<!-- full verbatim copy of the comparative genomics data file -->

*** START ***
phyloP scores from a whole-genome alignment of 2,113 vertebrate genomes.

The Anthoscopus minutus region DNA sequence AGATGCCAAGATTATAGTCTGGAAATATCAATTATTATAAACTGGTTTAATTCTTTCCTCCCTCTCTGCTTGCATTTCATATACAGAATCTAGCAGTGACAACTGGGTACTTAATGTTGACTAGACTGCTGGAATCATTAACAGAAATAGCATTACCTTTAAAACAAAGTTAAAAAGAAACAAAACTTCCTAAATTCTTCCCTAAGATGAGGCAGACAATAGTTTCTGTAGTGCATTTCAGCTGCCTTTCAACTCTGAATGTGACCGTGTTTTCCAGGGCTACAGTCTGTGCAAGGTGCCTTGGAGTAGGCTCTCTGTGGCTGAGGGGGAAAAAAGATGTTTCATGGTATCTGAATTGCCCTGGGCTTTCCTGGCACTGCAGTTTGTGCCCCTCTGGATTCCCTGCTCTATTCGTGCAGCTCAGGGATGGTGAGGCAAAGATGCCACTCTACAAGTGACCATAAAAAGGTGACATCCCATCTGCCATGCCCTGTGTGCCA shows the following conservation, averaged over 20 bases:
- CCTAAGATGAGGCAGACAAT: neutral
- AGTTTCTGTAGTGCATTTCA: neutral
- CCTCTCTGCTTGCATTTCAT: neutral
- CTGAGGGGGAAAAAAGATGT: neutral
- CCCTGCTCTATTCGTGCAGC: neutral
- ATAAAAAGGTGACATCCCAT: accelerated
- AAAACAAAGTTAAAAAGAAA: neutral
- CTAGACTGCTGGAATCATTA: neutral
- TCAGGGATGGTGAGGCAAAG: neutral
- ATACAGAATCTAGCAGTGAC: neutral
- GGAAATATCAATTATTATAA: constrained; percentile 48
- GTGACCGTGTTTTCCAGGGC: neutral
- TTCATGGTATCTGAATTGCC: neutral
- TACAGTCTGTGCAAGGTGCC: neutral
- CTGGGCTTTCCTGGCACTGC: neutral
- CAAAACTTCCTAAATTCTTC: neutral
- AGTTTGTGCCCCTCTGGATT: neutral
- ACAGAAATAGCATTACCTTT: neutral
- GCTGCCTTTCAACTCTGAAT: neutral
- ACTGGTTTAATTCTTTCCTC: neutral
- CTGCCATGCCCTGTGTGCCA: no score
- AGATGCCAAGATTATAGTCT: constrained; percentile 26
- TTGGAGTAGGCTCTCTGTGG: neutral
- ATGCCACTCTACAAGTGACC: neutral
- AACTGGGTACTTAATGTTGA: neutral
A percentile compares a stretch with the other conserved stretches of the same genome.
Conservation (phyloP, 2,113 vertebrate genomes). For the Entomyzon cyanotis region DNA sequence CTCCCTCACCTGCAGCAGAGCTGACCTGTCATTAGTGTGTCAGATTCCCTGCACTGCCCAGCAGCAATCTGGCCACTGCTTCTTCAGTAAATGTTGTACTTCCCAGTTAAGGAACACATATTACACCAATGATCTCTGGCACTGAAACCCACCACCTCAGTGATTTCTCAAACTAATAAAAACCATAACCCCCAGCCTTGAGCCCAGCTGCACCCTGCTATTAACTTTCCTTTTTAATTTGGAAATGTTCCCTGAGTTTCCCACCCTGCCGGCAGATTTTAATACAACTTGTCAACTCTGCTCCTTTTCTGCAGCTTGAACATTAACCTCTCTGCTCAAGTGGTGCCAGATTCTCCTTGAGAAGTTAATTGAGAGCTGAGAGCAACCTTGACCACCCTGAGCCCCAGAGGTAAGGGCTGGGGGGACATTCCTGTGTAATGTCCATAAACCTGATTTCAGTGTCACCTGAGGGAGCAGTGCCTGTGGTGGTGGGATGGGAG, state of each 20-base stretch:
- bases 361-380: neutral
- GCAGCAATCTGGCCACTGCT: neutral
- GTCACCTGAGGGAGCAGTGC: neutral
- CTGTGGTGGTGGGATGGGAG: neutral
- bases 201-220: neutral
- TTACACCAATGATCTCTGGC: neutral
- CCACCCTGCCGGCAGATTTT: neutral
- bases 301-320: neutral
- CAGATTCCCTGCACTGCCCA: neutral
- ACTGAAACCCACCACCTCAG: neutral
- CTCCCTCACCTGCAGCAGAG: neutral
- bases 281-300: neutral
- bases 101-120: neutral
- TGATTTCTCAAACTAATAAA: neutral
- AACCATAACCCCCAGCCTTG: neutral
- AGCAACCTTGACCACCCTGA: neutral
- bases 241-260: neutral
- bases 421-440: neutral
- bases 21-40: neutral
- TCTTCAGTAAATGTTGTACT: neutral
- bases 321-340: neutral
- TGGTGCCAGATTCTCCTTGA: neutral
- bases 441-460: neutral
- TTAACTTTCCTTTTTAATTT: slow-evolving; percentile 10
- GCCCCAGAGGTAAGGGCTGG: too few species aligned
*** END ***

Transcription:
phyloP scores from a whole-genome alignment of 2,113 vertebrate genomes.

The Anthoscopus minutus region DNA sequence AGATGCCAAGATTATAGTCTGGAAATATCAATTATTATAAACTGGTTTAATTCTTTCCTCCCTCTCTGCTTGCATTTCATATACAGAATCTAGCAGTGACAACTGGGTACTTAATGTTGACTAGACTGCTGGAATCATTAACAGAAATAGCATTACCTTTAAAACAAAGTTAAAAAGAAACAAAACTTCCTAAATTCTTCCCTAAGATGAGGCAGACAATAGTTTCTGTAGTGCATTTCAGCTGCCTTTCAACTCTGAATGTGACCGTGTTTTCCAGGGCTACAGTCTGTGCAAGGTGCCTTGGAGTAGGCTCTCTGTGGCTGAGGGGGAAAAAAGATGTTTCATGGTATCTGAATTGCCCTGGGCTTTCCTGGCACTGCAGTTTGTGCCCCTCTGGATTCCCTGCTCTATTCGTGCAGCTCAGGGATGGTGAGGCAAAGATGCCACTCTACAAGTGACCATAAAAAGGTGACATCCCATCTGCCATGCCCTGTGTGCCA shows the following conservation, averaged over 20 bases:
- CCTAAGATGAGGCAGACAAT: neutral
- AGTTTCTGTAGTGCATTTCA: neutral
- CCTCTCTGCTTGCATTTCAT: neutral
- CTGAGGGGGAAAAAAGATGT: neutral
- CCCTGCTCTATTCGTGCAGC: neutral
- ATAAAAAGGTGACATCCCAT: accelerated
- AAAACAAAGTTAAAAAGAAA: neutral
- CTAGACTGCTGGAATCATTA: neutral
- TCAGGGATGGTGAGGCAAAG: neutral
- ATACAGAATCTAGCAGTGAC: neutral
- GGAAATATCAATTATTATAA: constrained; percentile 48
- GTGACCGTGTTTTCCAGGGC: neutral
- TTCATGGTATCTGAATTGCC: neutral
- TACAGTCTGTGCAAGGTGCC: neutral
- CTGGGCTTTCCTGGCACTGC: neutral
- CAAAACTTCCTAAATTCTTC: neutral
- AGTTTGTGCCCCTCTGGATT: neutral
- ACAGAAATAGCATTACCTTT: neutral
- GCTGCCTTTCAACTCTGAAT: neutral
- ACTGGTTTAATTCTTTCCTC: neutral
- CTGCCATGCCCTGTGTGCCA: no score
- AGATGCCAAGATTATAGTCT: constrained; percentile 26
- TTGGAGTAGGCTCTCTGTGG: neutral
- ATGCCACTCTACAAGTGACC: neutral
- AACTGGGTACTTAATGTTGA: neutral
A percentile compares a stretch with the other conserved stretches of the same genome.
Conservation (phyloP, 2,113 vertebrate genomes). For the Entomyzon cyanotis region DNA sequence CTCCCTCACCTGCAGCAGAGCTGACCTGTCATTAGTGTGTCAGATTCCCTGCACTGCCCAGCAGCAATCTGGCCACTGCTTCTTCAGTAAATGTTGTACTTCCCAGTTAAGGAACACATATTACACCAATGATCTCTGGCACTGAAACCCACCACCTCAGTGATTTCTCAAACTAATAAAAACCATAACCCCCAGCCTTGAGCCCAGCTGCACCCTGCTATTAACTTTCCTTTTTAATTTGGAAATGTTCCCTGAGTTTCCCACCCTGCCGGCAGATTTTAATACAACTTGTCAACTCTGCTCCTTTTCTGCAGCTTGAACATTAACCTCTCTGCTCAAGTGGTGCCAGATTCTCCTTGAGAAGTTAATTGAGAGCTGAGAGCAACCTTGACCACCCTGAGCCCCAGAGGTAAGGGCTGGGGGGACATTCCTGTGTAATGTCCATAAACCTGATTTCAGTGTCACCTGAGGGAGCAGTGCCTGTGGTGGTGGGATGGGAG, state of each 20-base stretch:
- bases 361-380: neutral
- GCAGCAATCTGGCCACTGCT: neutral
- GTCACCTGAGGGAGCAGTGC: neutral
- CTGTGGTGGTGGGATGGGAG: neutral
- bases 201-220: neutral
- TTACACCAATGATCTCTGGC: neutral
- CCACCCTGCCGGCAGATTTT: neutral
- bases 301-320: neutral
- CAGATTCCCTGCACTGCCCA: neutral
- ACTGAAACCCACCACCTCAG: neutral
- CTCCCTCACCTGCAGCAGAG: neutral
- bases 281-300: neutral
- bases 101-120: neutral
- TGATTTCTCAAACTAATAAA: neutral
- AACCATAACCCCCAGCCTTG: neutral
- AGCAACCTTGACCACCCTGA: neutral
- bases 241-260: neutral
- bases 421-440: neutral
- bases 21-40: neutral
- TCTTCAGTAAATGTTGTACT: neutral
- bases 321-340: neutral
- TGGTGCCAGATTCTCCTTGA: neutral
- bases 441-460: neutral
- TTAACTTTCCTTTTTAATTT: slow-evolving; percentile 10
- GCCCCAGAGGTAAGGGCTGG: too few species aligned